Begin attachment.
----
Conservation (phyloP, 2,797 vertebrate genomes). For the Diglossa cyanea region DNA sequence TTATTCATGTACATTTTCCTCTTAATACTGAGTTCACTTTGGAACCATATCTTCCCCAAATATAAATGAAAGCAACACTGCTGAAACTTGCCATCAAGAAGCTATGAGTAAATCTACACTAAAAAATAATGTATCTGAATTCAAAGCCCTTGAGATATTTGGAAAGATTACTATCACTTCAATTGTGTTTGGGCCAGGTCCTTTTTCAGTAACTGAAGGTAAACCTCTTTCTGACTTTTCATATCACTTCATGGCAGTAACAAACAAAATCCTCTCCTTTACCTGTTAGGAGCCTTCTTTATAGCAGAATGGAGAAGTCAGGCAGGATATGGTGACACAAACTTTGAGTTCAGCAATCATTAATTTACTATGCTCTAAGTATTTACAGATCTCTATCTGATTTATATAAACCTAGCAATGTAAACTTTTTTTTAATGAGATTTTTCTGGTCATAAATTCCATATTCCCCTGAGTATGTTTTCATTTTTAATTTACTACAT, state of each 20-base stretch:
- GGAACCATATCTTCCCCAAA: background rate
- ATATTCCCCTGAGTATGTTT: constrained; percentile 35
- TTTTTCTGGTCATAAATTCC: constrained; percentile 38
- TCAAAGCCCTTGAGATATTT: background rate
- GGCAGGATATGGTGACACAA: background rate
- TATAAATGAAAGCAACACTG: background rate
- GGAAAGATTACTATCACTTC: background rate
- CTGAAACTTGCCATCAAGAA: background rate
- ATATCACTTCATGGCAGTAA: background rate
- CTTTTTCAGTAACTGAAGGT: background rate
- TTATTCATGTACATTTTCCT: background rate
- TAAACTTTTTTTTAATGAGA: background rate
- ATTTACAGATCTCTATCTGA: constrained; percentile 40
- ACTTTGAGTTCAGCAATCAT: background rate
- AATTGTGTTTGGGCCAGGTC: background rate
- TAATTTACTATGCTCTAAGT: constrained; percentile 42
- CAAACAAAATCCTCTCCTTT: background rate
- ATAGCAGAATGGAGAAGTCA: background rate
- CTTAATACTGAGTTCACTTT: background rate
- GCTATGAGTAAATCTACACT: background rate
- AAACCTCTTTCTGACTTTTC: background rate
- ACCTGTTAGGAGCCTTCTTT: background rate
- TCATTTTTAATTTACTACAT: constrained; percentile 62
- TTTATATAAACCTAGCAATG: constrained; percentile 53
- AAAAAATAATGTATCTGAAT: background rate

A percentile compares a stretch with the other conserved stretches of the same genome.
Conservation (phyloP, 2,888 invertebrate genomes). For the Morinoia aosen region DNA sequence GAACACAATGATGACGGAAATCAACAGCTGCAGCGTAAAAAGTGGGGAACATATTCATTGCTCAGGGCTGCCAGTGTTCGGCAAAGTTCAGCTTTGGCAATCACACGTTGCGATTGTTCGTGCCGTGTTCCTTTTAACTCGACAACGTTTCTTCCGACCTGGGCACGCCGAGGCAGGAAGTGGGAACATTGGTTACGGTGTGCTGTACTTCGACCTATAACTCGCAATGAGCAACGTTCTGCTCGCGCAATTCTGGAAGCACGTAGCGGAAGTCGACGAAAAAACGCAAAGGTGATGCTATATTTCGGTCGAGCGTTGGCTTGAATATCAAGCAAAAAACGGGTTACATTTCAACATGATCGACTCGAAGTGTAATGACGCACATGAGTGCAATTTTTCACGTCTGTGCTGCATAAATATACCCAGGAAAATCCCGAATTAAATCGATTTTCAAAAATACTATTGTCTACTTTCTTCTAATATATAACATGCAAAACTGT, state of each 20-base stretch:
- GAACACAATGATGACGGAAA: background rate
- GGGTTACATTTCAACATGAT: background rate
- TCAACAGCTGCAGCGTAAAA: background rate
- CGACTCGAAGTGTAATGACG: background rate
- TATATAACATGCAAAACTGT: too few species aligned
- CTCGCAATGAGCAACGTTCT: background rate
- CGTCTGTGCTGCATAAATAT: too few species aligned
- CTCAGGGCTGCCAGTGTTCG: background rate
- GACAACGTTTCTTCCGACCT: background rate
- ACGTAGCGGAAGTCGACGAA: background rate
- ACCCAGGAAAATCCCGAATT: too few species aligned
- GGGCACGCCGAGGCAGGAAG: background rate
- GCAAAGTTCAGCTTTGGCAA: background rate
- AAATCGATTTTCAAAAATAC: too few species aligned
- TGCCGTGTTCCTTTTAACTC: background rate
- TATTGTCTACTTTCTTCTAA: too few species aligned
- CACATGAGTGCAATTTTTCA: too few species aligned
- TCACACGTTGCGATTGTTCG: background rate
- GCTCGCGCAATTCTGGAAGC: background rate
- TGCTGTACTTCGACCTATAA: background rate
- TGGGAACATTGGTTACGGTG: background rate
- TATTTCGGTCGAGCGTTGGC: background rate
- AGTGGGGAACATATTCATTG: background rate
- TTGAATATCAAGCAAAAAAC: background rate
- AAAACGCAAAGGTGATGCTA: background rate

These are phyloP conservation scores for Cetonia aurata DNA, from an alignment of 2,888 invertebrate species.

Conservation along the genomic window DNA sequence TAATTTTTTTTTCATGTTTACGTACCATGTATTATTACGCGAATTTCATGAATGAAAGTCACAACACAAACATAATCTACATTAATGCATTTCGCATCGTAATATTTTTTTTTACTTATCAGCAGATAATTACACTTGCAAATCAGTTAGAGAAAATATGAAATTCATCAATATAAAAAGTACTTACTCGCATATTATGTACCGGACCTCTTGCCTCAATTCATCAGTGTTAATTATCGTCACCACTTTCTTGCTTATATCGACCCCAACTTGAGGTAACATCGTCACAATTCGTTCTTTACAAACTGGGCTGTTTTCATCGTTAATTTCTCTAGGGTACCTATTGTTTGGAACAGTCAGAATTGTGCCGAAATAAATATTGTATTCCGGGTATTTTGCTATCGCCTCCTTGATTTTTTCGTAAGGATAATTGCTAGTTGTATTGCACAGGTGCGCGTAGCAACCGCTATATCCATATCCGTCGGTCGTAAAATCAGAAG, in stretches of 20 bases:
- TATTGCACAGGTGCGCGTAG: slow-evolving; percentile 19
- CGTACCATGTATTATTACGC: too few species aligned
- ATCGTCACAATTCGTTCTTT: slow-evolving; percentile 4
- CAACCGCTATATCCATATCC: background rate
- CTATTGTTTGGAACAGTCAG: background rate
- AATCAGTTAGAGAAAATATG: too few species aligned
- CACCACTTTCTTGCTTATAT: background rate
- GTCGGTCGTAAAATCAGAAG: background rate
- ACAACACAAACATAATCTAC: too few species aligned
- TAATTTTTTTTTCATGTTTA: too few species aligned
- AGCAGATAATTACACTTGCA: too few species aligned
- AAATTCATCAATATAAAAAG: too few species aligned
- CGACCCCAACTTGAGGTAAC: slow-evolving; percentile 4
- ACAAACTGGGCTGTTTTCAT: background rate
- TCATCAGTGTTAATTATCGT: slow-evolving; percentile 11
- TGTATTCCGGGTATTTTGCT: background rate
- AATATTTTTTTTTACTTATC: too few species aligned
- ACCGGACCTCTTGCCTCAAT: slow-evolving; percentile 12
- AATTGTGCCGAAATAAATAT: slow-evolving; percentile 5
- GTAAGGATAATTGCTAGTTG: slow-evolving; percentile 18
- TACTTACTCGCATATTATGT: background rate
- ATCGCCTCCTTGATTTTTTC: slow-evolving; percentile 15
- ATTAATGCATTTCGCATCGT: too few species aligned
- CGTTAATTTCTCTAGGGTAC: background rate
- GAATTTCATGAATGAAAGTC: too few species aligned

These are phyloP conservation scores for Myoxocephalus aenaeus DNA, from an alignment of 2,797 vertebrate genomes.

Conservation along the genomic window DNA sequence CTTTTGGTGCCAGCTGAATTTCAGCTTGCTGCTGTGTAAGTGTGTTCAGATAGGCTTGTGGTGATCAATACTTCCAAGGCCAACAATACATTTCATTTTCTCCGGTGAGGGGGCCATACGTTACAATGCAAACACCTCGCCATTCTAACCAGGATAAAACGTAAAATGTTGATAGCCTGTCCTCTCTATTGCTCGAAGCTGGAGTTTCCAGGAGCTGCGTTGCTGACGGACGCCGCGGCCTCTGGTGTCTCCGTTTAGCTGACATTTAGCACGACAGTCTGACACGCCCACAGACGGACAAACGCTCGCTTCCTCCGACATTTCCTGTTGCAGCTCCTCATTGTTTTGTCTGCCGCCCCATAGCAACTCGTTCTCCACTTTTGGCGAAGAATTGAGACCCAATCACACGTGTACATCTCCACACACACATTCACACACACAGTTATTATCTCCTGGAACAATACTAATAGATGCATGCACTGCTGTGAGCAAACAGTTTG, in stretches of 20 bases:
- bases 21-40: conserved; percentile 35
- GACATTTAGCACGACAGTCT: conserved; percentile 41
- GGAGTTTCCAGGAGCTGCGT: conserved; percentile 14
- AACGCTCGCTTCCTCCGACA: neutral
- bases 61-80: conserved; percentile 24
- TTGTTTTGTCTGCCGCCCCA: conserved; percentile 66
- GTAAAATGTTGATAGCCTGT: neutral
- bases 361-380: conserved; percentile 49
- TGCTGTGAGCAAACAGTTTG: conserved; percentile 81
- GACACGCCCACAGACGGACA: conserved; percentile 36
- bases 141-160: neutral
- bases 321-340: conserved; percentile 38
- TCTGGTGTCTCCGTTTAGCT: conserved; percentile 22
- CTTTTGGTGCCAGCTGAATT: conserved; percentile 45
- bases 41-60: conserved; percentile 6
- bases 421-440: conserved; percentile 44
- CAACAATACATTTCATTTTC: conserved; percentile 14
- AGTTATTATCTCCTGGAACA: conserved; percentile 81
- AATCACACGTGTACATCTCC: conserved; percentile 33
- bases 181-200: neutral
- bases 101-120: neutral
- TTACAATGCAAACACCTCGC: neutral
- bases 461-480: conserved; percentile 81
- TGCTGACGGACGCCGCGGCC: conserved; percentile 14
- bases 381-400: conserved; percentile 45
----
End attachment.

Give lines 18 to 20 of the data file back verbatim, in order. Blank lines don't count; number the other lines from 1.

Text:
- CAAACAAAATCCTCTCCTTT: background rate
- ATAGCAGAATGGAGAAGTCA: background rate
- CTTAATACTGAGTTCACTTT: background rate